Most of the remaining acreage of the property was subsequently sold to the National Park Service. Jon Hickox, the owner of The Winery at Bull Run, purchased the property in 2008 in order to establish a family farm-oriented winery honoring his ancestors who emigrated from England in 1635. His family lineage has included a history of farming, stock-raising, lumbering, hunting, trapping, and fishing, so the farm-oriented winery is an important part of The Winery at Bull Run.

Jon pulled down the remaining walls of Hillwood, leaving the old foundation as a memorial to the past as he laid the foundation for the winery next to it, a testament to the future. The wooden mantle above the fireplace is the only piece of hand-hewn lumber salvaged after Hillwood burned.source


Because of its close proximity to the Bull Run Battlefield from the Civil War, this place is wildly popular. Weddings have a long waiting list, Fridays are crowded as is Saturday and Sunday is Mimosa Sunday so there is always a crowd. It was quieter when I first found it, until it wasn't. Popularity is a funny thing. You wish for it until you have it.


Touring the vineyards was interesting, and I had no idea just how much care is put into these vines. Besides tasting different varieties of wine, the tour will go back inside where we will see the production area of the winery.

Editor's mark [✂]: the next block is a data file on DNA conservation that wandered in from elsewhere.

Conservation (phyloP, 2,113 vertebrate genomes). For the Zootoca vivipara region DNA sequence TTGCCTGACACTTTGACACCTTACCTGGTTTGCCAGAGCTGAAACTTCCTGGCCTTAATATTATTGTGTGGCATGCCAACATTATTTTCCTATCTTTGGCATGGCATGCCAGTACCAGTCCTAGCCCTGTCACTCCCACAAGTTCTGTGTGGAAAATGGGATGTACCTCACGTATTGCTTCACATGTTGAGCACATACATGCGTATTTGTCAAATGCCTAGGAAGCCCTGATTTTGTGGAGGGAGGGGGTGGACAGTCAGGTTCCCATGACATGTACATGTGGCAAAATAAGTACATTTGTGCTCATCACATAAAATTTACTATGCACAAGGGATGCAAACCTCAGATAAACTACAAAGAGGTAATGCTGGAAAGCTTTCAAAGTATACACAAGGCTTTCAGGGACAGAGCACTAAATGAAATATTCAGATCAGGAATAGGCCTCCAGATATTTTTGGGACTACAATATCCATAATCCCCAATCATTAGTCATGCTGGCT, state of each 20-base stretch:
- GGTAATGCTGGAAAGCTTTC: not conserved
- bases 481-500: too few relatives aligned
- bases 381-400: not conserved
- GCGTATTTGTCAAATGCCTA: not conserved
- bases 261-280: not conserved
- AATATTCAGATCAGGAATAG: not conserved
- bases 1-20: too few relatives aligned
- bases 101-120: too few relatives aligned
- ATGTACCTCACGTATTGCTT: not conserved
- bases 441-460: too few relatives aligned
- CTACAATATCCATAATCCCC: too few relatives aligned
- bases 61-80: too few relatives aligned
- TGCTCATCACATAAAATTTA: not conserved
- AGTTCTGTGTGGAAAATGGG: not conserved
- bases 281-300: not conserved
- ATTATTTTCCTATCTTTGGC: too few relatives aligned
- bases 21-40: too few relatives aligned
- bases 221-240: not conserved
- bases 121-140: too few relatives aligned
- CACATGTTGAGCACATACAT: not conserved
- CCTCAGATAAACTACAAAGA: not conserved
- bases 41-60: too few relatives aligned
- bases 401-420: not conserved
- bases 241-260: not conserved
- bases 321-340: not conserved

These are the infamous roses. Roses are planted here and in many vineyards because they make an excellent alarm system. They are an early warning system, so to speak. If something like aphids or fungus is present, it will get on the roses first and in time, the grapes. It is like a canary in a coal mine.


The outdoor crush pad! If you are at all familiar with vineyards, this is a term you are familiar with. It is where the grapes meet their fate. Harvested or picked grapes are put in to be processed. Winemakers of days gone by did crush the grapes. They still use this dated term, perhaps more as a tribute to this time in the history of winemaking. Crushing time was this week at the Winery!

As an aside, there are still vineyards that do stomping. Seriously. They actually crush the grapes by stomping on them. Would you like to try that? I'm in!


These are called industrial stainless steel vats. The wine vats were just cleaned out. need to be cleaned out. There is a certain way they do it that makes it much easier to do.


Please leave the link to your post here so it can easily be found by others. It helps you and me to have them in one place. Where else can you take such a quick trip around the globe? Thank you so much for joining us!! ❤